Katsushika Hokusai’s dragon and fuji scroll painting

The meaning of 「富士越龍図」(Dragon over Mt. Fuji)

Hokusai’s later years artwork

The great painter and woodblock printmaker Katsushika Hokusai died April 18th, 1849. He was 90 years old at the time. According to the record, 

翁 死に臨み大息し 天我をして十年の命を長らわしめば といい 暫くして更に言いて曰く
天我をして五年の命を保たしめば 真正の画工となるを得(う)べし と言吃りて死す

‘On his deathbed, he breathed deeply and said “If the heaven let me live ten more years…”, then continued after a while “If the heaven let me preserve my life five more years, I could become a real artist.”‘

Dragon and Mt. Fuji

Hokusai drew “Dragon over Mt. Fuji” in the same year when he died. The painting is the (almost?) last artwork for him. A dragon with black clouds goes over Mt. Fuji and fly high. That meant a success of a carrier.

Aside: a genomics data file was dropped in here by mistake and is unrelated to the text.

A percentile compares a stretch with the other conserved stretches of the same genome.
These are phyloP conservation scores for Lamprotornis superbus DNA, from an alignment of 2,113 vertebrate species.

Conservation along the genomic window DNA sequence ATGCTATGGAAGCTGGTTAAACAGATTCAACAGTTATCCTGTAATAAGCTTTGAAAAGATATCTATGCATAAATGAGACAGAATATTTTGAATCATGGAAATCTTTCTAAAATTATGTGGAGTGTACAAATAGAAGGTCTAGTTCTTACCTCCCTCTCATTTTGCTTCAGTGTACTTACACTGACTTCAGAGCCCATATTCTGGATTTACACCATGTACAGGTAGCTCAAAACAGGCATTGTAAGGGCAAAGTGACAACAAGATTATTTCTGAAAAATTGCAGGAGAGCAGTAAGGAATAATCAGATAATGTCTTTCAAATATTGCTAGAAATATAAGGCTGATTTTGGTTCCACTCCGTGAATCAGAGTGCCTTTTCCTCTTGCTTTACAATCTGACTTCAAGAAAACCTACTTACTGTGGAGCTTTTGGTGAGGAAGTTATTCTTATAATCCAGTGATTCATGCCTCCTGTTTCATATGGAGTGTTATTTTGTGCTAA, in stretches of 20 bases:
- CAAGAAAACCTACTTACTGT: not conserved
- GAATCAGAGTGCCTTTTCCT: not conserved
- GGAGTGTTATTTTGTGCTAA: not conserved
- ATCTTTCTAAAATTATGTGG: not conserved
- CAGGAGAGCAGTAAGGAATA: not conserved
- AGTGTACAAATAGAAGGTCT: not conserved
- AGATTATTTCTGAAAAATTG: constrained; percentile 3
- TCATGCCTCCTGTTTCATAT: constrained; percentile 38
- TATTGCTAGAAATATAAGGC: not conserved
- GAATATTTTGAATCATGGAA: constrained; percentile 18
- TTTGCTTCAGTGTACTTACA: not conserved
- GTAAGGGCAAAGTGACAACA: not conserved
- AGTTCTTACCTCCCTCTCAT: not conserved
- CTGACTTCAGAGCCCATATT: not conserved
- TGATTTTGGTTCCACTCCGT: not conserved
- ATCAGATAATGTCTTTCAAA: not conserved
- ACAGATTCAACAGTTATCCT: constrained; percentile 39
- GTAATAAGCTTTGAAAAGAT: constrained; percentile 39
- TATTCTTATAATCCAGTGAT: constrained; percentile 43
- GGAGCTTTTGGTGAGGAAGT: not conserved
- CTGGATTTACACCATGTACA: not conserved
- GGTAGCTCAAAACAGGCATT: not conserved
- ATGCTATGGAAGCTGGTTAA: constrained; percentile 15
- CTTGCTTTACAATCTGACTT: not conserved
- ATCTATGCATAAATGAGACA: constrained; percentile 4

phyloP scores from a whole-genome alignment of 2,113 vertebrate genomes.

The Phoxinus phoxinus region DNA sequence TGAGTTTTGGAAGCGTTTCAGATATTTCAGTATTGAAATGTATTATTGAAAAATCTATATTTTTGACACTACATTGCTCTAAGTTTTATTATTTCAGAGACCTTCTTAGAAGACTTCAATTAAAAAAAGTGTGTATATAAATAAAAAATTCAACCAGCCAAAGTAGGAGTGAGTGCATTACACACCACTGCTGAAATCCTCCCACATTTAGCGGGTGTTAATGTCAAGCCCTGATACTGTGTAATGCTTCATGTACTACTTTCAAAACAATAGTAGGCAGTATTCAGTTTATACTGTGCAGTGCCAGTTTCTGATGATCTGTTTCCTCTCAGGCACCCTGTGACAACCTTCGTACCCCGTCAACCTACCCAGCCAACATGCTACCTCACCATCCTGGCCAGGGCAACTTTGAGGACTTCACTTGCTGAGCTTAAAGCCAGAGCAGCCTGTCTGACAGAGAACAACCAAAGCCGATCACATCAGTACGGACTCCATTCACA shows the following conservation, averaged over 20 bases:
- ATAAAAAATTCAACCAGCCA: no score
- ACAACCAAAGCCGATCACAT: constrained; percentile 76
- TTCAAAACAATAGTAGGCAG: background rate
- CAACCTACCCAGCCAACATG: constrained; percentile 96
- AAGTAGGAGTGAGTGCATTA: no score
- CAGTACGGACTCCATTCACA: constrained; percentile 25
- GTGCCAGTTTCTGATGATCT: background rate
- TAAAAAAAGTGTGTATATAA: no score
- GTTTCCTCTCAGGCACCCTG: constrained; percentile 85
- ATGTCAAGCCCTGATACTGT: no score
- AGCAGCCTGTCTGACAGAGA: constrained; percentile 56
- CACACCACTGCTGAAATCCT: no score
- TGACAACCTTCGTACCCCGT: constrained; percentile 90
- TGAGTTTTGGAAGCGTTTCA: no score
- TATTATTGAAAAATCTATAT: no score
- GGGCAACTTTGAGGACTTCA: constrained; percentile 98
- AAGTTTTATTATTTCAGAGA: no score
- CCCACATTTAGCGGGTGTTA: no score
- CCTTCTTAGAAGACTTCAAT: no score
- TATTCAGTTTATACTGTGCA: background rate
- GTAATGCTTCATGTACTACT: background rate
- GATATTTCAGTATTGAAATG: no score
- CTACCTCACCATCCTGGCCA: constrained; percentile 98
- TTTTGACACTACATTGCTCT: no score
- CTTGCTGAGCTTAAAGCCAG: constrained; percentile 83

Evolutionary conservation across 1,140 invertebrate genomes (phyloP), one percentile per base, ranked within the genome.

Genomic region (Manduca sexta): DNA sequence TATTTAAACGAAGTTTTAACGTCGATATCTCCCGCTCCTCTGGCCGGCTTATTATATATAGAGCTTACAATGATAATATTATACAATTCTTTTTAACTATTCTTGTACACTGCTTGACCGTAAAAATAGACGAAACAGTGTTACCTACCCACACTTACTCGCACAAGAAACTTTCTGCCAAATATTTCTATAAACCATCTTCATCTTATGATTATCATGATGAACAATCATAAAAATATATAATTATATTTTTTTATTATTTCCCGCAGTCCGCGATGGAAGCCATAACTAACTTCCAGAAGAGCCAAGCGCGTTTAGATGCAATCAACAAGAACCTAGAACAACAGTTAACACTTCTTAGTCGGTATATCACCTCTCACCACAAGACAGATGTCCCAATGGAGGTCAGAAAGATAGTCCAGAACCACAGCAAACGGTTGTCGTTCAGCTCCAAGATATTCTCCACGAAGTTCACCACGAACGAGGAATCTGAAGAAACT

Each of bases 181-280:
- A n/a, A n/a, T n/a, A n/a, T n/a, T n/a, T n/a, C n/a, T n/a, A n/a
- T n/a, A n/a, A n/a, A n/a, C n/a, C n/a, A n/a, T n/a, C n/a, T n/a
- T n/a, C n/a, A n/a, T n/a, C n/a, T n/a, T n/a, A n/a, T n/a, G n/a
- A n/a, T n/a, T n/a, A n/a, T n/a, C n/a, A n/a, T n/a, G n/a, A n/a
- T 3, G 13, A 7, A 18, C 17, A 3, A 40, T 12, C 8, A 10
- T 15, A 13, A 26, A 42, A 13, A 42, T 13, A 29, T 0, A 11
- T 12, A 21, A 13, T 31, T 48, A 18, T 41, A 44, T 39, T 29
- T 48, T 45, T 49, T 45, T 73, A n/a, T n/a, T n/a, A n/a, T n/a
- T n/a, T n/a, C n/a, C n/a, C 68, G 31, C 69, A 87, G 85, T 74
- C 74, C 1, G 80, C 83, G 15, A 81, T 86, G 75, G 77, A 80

He might have identified with the dragon. Above all, the geometrical mountain was special landscape for him. The big hit of “Thirty-six Views of Mount Fuji” made him firmly establish the place in the world of ukiyo-e woodblock printing.

We can hear the voice of Hokusai that he wished to live a little longer for the completion of the art technique.


“Dragon over Mt. Fuji”





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